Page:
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Can Citywide Inclusive Sanitation promote access to water and sanitation for all?

Image: Sanitation is a major issue in Asia’s cities with over 600 million people in the region lacking access to a safe water supply, and at least 1.2 billion who do not have to access basic sanitation services.
Photo by: Rakesh Sahai (ADB)

October 2022

The Asian Development Bank (ADB), through TA 9897-REG: Accelerating Sanitation for All in Asia and the Pacific[1] has published a series of guidance notes on Citywide Inclusive Sanitation (CWIS), a new approach to addressing sanitation issues that is highly contextual and steers away from the traditional ‘one-size-fits-all’, centralized sanitation systems. The CWIS approach is looking to accelerate progress towards UN Sustainable Development Goal (SDG) number 6 to provide access to water and sanitation for all.[2]

Due to rapid urban expansion, many cities in Asia face considerable challenges in providing access to safe, clean drinking water and effective sanitation facilities. Across Asia and the Pacific, 600 million people in urban areas still lack adequate water supply and sanitation.  ADB’s Key Indicators Database reveals that half of the population of  eight countries in Asia do not have access to safely managed sanitation (see Figure 1). A large proportion of the ADB portfolio between 2011 and 2020 was in sanitation-related projects across the region, with investments of close to $5 billion during this period.

Figure 1: The proportion of populations using safe sanitation in 2020.

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However, in spite of this considerable and sustained effort, progress towards safe and sustainable water use and sanitation has not been rapid. The new ADB guidance note What Is Citywide Inclusive Sanitation and Why Is It Needed? explains that one of the main problems with traditional sanitation services is that they focus on large scale networked systems which will are impossible or very expensive to build in densely populated urban areas where many of the poor and vulnerable live.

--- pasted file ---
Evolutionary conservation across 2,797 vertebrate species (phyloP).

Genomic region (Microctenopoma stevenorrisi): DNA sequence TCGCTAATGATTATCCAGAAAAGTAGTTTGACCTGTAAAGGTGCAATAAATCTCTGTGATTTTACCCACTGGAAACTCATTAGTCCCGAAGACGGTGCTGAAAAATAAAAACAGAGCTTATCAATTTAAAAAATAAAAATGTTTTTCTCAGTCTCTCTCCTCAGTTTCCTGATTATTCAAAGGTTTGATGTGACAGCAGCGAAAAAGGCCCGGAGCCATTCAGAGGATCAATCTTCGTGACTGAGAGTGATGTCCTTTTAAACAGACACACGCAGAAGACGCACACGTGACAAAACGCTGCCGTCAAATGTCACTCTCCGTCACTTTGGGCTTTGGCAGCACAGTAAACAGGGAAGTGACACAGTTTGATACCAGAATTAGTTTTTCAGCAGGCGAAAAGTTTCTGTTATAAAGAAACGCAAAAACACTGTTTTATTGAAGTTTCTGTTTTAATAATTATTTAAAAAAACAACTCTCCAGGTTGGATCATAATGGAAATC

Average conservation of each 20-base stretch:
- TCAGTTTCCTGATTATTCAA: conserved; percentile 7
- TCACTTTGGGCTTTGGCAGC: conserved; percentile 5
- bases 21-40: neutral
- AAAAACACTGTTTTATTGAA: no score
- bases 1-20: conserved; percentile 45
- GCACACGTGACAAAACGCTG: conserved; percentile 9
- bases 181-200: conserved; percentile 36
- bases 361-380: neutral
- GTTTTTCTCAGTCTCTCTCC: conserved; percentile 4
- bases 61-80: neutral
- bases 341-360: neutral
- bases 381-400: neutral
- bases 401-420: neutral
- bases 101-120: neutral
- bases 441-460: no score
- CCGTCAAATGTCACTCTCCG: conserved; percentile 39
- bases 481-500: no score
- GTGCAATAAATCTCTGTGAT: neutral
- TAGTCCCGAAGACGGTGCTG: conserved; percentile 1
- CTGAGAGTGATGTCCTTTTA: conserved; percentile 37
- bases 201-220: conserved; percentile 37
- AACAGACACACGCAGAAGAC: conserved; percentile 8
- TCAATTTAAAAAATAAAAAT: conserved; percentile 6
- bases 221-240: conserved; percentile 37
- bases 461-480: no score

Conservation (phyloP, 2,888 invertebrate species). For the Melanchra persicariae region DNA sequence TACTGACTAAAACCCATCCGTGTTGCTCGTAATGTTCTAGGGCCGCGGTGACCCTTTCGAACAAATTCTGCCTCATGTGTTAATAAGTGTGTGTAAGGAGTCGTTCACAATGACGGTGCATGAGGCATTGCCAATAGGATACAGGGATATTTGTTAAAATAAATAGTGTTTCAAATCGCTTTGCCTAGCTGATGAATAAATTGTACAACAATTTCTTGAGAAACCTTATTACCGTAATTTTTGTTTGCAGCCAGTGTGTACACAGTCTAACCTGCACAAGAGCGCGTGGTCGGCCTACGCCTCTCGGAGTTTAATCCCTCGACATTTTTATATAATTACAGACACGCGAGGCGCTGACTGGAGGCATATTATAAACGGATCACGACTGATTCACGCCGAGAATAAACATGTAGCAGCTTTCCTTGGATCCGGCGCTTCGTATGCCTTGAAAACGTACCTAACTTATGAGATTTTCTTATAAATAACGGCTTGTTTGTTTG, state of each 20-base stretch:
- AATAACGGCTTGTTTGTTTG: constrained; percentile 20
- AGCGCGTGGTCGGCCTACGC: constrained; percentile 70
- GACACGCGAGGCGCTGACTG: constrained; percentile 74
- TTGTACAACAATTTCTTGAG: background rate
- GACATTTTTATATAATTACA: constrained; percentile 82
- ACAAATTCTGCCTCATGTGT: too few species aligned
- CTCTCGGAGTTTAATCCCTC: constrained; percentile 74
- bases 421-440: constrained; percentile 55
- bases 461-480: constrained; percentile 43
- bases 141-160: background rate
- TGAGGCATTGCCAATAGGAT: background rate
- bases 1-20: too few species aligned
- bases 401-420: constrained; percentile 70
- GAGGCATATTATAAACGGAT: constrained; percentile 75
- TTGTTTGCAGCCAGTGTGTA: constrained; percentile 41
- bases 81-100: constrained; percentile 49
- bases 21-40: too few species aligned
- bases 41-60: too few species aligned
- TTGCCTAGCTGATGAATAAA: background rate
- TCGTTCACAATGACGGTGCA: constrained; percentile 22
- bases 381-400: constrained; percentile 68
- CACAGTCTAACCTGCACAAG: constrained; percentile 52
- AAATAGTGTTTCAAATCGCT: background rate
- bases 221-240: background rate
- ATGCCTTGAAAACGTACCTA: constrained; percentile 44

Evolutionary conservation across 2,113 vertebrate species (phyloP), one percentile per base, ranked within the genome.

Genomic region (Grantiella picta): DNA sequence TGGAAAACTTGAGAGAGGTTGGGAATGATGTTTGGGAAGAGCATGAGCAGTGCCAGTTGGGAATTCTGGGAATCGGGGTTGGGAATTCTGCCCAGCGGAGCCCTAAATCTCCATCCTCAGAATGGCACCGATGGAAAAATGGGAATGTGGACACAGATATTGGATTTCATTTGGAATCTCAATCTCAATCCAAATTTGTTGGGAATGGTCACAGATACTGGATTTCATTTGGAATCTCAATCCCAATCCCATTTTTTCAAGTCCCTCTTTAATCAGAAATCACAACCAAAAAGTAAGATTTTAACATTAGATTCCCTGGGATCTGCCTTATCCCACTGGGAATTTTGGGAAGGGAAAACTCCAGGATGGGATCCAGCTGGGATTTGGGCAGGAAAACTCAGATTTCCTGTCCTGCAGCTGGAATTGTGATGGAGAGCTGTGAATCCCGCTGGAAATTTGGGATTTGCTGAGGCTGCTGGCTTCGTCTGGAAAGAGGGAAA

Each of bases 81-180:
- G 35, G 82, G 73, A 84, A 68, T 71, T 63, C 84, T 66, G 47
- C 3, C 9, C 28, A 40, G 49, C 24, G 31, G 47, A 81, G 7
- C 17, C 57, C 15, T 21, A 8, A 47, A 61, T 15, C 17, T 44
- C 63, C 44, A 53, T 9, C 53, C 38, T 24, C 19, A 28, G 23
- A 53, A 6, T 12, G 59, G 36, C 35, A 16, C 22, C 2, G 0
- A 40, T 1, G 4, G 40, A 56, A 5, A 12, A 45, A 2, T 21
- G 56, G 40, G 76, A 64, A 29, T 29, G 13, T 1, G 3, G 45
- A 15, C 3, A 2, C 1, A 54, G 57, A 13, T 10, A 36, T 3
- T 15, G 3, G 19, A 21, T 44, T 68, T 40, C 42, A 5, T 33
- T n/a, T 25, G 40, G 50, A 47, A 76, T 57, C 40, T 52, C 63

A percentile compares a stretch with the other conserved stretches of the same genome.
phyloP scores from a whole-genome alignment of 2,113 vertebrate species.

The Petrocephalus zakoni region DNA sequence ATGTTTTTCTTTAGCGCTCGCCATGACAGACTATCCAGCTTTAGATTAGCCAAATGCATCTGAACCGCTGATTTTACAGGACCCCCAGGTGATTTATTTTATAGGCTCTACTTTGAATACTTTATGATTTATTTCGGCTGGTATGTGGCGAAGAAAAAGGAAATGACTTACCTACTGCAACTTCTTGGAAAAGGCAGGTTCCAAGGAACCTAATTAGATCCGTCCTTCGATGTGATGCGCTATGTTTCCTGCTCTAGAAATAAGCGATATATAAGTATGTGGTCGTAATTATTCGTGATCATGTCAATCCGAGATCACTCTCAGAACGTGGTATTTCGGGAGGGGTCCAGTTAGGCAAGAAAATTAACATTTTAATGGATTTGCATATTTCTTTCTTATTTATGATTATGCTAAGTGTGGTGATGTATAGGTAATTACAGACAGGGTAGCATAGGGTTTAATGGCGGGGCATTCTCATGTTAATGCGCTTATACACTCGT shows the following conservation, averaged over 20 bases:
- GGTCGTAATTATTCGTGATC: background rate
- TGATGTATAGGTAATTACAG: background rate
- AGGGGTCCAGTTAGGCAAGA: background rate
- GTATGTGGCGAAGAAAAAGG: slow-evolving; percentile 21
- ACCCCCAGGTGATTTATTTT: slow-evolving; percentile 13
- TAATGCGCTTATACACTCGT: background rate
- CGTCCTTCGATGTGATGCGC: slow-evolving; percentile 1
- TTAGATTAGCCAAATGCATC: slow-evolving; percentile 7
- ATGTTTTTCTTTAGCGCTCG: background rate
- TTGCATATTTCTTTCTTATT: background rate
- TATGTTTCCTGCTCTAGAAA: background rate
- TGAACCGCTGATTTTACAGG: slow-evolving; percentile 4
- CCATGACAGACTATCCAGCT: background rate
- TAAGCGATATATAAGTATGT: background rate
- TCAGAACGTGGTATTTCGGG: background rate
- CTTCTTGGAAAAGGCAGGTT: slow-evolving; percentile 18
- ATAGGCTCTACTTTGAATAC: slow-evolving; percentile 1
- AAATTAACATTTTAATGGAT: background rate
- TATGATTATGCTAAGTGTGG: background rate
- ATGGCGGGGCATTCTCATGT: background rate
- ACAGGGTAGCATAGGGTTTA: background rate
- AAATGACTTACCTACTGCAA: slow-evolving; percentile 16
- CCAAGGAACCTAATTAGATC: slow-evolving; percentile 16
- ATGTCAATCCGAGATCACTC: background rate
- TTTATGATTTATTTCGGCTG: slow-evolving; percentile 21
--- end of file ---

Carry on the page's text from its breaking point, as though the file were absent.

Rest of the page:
It also highlights that this approach does not target the most vulnerable citizens well, with many living in those areas that are least prioritized for costly infrastructure programs. Operating and maintaining sewers and wastewater treatment plants is also particularly challenging in many developing cities leading to water pollution and adverse health outcomes.

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Figure 2: Selected sanitation-related investments made by ADB between 2011 and 2020. Source: ADB

Citywide Inclusive Sanitation (CWIS) looks to shift the urban sanitation paradigm, by taking a flexible and pragmatic approach that adapts to local context. CWIS promotes a range of solutions that can be onsite or sewered, centralized or decentralized depending on the specific context in the city. The focus of CWIS is on the service provision rather than having pre-determined ideas about the types of infrastructure or investments that should be installed. The CWIS method is participatory and inclusive, allowing for local input to decide the best, and most cost-effective solution.